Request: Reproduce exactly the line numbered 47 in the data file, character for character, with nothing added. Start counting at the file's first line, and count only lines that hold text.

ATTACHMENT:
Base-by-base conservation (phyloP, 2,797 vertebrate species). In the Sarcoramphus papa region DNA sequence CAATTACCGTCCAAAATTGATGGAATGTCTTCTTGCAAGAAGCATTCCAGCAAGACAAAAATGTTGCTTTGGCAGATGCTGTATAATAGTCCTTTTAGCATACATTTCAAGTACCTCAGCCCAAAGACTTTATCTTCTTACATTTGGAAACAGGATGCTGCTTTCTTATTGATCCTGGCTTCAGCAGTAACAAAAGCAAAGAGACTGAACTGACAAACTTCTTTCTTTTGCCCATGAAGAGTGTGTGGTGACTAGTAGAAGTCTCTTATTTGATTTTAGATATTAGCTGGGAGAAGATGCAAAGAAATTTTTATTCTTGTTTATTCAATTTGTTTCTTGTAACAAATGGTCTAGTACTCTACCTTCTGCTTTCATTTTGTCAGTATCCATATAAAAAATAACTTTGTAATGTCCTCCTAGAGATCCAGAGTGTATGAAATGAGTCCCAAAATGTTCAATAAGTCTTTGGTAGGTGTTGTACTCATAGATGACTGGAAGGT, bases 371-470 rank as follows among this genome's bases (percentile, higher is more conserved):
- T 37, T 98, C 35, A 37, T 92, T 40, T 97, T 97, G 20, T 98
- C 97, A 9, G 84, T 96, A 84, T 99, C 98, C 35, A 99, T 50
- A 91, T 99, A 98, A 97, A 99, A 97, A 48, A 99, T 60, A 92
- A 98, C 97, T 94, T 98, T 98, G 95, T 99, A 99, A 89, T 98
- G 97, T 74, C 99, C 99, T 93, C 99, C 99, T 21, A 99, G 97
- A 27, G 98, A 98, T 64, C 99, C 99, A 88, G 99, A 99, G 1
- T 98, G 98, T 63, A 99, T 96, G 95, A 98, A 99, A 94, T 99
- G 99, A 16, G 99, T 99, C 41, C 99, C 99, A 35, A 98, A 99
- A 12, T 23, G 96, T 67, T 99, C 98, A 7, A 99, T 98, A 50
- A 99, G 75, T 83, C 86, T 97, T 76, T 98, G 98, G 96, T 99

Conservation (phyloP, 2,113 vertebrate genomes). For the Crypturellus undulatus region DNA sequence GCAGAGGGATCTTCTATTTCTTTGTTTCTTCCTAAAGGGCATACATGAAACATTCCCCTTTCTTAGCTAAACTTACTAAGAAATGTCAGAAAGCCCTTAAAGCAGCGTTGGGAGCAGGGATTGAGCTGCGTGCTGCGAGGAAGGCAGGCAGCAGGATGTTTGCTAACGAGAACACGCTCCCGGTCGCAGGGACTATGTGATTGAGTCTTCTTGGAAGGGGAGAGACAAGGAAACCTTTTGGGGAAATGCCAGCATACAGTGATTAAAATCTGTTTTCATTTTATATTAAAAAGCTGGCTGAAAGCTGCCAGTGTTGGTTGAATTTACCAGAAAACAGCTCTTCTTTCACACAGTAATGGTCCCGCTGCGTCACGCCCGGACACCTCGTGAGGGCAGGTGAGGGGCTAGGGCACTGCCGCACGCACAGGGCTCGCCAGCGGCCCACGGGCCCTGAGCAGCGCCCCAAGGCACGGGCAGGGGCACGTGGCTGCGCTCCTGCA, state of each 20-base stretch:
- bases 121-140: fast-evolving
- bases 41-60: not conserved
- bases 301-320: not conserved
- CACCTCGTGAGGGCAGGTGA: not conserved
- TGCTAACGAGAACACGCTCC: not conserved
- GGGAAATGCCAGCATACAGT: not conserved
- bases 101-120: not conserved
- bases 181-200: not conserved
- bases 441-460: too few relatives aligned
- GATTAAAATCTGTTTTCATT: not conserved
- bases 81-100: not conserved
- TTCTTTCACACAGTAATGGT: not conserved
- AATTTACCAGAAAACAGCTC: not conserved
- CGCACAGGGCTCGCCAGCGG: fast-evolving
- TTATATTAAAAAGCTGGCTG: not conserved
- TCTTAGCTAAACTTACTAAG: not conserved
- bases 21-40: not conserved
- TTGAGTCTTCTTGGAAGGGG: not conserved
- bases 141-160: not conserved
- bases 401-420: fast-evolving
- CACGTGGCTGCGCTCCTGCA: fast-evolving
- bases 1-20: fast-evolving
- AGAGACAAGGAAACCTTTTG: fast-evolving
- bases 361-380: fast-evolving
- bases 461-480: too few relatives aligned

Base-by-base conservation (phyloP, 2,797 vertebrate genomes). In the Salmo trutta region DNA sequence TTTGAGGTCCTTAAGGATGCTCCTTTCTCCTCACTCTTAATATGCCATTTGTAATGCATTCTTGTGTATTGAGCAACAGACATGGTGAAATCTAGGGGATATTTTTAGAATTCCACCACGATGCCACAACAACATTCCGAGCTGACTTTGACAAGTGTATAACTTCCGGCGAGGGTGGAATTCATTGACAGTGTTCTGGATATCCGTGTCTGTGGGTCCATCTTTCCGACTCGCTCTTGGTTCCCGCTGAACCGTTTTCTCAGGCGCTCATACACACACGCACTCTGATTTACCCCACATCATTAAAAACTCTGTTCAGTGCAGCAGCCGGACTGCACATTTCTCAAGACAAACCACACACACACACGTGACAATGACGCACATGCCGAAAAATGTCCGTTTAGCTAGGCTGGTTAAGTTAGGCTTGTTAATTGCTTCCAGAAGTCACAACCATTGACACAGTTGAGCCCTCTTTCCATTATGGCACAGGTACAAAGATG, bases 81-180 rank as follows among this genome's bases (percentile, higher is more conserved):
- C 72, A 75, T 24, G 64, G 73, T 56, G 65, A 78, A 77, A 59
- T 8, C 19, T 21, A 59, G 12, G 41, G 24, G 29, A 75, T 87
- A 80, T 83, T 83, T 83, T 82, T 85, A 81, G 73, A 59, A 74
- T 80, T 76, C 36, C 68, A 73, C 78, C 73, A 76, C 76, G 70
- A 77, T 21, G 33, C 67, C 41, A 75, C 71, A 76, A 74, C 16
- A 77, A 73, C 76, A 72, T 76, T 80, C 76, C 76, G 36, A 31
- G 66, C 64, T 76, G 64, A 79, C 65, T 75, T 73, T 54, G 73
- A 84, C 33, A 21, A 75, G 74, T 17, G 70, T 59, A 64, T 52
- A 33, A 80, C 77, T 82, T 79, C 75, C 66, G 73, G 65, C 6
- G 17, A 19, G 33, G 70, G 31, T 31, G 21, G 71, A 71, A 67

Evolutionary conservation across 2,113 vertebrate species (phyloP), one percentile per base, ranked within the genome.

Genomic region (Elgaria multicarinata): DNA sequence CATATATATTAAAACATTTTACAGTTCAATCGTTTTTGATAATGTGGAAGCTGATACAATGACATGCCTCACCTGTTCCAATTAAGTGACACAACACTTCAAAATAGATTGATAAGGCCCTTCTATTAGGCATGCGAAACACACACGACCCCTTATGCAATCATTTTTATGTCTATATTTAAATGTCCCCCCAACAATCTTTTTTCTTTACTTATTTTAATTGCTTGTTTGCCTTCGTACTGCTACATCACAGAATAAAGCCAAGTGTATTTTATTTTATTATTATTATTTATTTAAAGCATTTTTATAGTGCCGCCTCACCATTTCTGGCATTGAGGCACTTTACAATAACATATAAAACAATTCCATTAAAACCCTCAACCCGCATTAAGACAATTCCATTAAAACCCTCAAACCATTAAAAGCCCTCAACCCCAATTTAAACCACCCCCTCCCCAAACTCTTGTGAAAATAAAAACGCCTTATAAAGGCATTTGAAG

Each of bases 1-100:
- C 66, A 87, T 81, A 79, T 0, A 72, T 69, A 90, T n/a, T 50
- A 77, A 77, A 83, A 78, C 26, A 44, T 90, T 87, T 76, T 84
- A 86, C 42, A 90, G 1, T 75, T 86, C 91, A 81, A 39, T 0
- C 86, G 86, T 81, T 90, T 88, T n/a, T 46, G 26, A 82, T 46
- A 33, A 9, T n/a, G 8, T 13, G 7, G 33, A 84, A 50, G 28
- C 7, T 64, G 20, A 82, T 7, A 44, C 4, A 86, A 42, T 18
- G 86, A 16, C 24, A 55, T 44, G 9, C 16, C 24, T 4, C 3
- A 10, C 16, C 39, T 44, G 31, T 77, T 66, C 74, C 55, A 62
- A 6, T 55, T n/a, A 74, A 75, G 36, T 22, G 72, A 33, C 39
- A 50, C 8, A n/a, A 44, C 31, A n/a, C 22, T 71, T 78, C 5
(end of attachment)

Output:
- A 33, A 80, C 77, T 82, T 79, C 75, C 66, G 73, G 65, C 6